Free speech is one of the most treasured rights in Western democracy. However, ethicists are constantly making exceptions for points of view which they regards as particularly destructive and evil. In the latest issue of the Nordic Journal of Applied Ethics, Trygve Lavik, a philosopher at the University of Bergen, argues that climate change denial is a crime and that it should be made illegal. He does not specify what penal sanctions should be imposed.
Climate denialism is not beneficial because its main goal is to produce doubt, and not truth. Climate denialism is not sincerely meant, which is a necessary condition for Mill to accept utterances. Climate denialists bring harm, by blocking necessary action on climate change. Primarily they harm future generations and people in developing countries.Lavik attempts to distinguish between scepticism and denialism. Relying upon renowned sceptic Michael Shermer, he says that “denialism is typically driven by ideology and religious belief”. A refusal to accept the overwhelming preponderance of evidence is insincere if it masquerades as scepticism. It is plainly and simply denialism.
Lavik acknowledges that “The common view is … that free discussion is always a good thing.” Even though this comes straight from John Stuart Mill, the patron saint of utilitarianism, Lavik denies it. Mill did not foresee that modern psychology would discover that people are often unmoved by debate; they stick to their guns.
These findings challenge Mill’s utilitarian justification of the liberty principle. If free discussion does not work, if more debate does not lead to more truth, then free speech is not useful.Why shouldn’t lots of other debates be silenced, then? Only because they are not so important. In Lavik’s eyes, climate change denialism is the most dangerous of all ideas because it poses an existential threat to humanity. It is far worse than Holocaust denialism (which is already banned in several European countries) because it affects future well-being.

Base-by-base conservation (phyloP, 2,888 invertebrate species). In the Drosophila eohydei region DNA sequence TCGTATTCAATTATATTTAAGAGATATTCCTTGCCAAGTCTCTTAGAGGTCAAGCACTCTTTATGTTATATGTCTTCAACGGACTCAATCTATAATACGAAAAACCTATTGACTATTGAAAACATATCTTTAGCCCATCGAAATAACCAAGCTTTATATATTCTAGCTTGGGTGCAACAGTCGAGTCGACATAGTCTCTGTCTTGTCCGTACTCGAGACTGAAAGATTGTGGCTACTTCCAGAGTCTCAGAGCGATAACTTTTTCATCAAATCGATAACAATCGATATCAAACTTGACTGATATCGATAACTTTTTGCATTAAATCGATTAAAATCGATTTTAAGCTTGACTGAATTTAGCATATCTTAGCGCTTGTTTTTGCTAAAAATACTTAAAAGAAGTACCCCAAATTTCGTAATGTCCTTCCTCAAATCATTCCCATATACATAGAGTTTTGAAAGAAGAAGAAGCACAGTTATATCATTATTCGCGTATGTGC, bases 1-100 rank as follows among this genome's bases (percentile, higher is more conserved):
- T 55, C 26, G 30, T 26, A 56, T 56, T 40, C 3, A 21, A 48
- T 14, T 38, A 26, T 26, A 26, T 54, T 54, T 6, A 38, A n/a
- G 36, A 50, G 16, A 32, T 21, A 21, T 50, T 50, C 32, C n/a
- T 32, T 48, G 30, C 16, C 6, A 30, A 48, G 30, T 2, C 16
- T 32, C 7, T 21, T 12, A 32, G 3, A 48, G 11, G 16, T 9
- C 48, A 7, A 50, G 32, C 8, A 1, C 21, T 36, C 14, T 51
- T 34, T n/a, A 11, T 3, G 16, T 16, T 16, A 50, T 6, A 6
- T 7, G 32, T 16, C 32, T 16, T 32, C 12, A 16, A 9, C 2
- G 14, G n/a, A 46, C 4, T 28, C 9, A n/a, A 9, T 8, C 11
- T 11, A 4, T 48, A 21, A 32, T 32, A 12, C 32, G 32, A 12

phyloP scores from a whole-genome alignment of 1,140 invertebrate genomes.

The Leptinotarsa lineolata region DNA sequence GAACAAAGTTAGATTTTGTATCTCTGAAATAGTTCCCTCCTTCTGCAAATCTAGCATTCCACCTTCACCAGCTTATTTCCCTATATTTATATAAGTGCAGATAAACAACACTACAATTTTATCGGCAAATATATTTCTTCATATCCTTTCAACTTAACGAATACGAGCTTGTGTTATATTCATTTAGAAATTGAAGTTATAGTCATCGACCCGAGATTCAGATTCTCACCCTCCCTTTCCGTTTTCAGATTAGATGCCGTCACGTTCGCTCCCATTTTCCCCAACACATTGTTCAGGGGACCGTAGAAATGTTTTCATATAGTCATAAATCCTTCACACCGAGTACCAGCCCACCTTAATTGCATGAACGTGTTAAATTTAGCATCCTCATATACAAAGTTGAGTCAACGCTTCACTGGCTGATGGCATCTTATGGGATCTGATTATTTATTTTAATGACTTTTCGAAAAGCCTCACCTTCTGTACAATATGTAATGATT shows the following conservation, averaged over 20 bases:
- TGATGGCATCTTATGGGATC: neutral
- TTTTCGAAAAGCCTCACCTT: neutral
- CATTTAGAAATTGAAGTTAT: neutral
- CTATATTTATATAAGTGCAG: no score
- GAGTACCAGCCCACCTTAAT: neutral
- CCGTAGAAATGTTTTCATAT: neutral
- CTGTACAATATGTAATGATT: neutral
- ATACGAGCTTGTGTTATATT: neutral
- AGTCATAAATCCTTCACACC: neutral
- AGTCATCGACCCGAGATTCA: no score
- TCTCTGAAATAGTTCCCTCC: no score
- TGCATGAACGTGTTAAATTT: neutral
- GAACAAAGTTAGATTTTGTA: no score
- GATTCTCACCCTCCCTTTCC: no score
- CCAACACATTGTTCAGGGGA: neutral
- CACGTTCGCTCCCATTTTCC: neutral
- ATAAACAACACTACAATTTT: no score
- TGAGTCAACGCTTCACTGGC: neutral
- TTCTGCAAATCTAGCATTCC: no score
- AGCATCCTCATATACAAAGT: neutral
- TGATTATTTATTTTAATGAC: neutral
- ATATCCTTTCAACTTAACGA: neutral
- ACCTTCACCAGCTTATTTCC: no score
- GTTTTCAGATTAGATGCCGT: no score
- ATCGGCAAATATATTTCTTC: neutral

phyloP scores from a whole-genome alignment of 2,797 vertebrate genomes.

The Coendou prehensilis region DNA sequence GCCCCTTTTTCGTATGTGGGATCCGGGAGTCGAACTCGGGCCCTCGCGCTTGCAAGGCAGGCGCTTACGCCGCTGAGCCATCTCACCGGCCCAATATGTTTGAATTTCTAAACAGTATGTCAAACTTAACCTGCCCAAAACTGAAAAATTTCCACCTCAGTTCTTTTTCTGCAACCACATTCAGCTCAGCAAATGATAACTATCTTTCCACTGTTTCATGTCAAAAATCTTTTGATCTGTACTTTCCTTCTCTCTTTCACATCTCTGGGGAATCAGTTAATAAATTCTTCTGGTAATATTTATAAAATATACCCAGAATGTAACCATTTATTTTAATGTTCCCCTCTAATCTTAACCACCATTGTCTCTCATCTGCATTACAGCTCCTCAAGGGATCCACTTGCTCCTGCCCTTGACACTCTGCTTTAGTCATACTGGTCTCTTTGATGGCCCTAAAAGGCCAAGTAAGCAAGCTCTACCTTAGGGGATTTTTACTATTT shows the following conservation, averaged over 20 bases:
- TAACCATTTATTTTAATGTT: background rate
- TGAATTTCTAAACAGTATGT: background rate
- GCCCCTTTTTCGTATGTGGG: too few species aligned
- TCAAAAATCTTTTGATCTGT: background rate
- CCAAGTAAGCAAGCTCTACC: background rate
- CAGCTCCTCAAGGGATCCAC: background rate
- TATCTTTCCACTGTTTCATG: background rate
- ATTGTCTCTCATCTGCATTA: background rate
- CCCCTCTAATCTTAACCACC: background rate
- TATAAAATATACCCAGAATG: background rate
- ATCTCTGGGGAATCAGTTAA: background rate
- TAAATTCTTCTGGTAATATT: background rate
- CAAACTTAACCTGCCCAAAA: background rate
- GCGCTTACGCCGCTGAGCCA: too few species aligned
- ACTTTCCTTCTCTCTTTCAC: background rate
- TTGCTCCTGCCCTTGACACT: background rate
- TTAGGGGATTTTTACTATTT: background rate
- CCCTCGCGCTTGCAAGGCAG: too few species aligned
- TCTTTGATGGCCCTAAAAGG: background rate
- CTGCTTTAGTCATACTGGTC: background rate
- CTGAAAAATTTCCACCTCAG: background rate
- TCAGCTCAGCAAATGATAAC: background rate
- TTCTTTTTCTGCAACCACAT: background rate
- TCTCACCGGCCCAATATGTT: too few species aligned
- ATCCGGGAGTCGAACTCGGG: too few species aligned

Lavik’s arguments seem to have a certain relevance to countries like Canada, where euthanasia is being rolled out. It would be easy to construct an argument for banning all debate about legal euthanasia on the grounds of public safety. If euthanasia is a positive benefit, and if debate discourages people from taking advantage of it, surely debate must be banned. However, at the moment, only doctors' right to conscientious objection is being debated.
The shock of this week’s Presidential election in the United States has overshadowed other winners and losers on election night. Big Marijuana was a winner. Four states have legalised recreational marijuana and another four medical marijuana. Assisted suicide was a winner, with voters in Colorado passing a ballot initiative legalising it.
A big loser was the polling industry, which failed to predict Trump’s astonishing victory. This comes after other surprises (ie, failures) in the Brexit debate and the peace accord in Colombia.
And this has made pollsters’ clients suspicious. “A corporate market research project, you don’t know if your polling is shit because there’s no election day,” Dan Wagner, head of Democratic research firm Civis Analytics, told the Wall Street Journal. In politics, “there’s a day where you’re going to find out whether you were right or whether you’re an idiot.”
Since polling has become a weapon in bioethics policy debates on issues like euthanasia, abortion, or stem cell research, perhaps we can feel a bit more justified in our scepticism about polls which purport to show what the public thinks. It would be silly to say that polling is broken, but it certainly needs a good grease-and-oil change.
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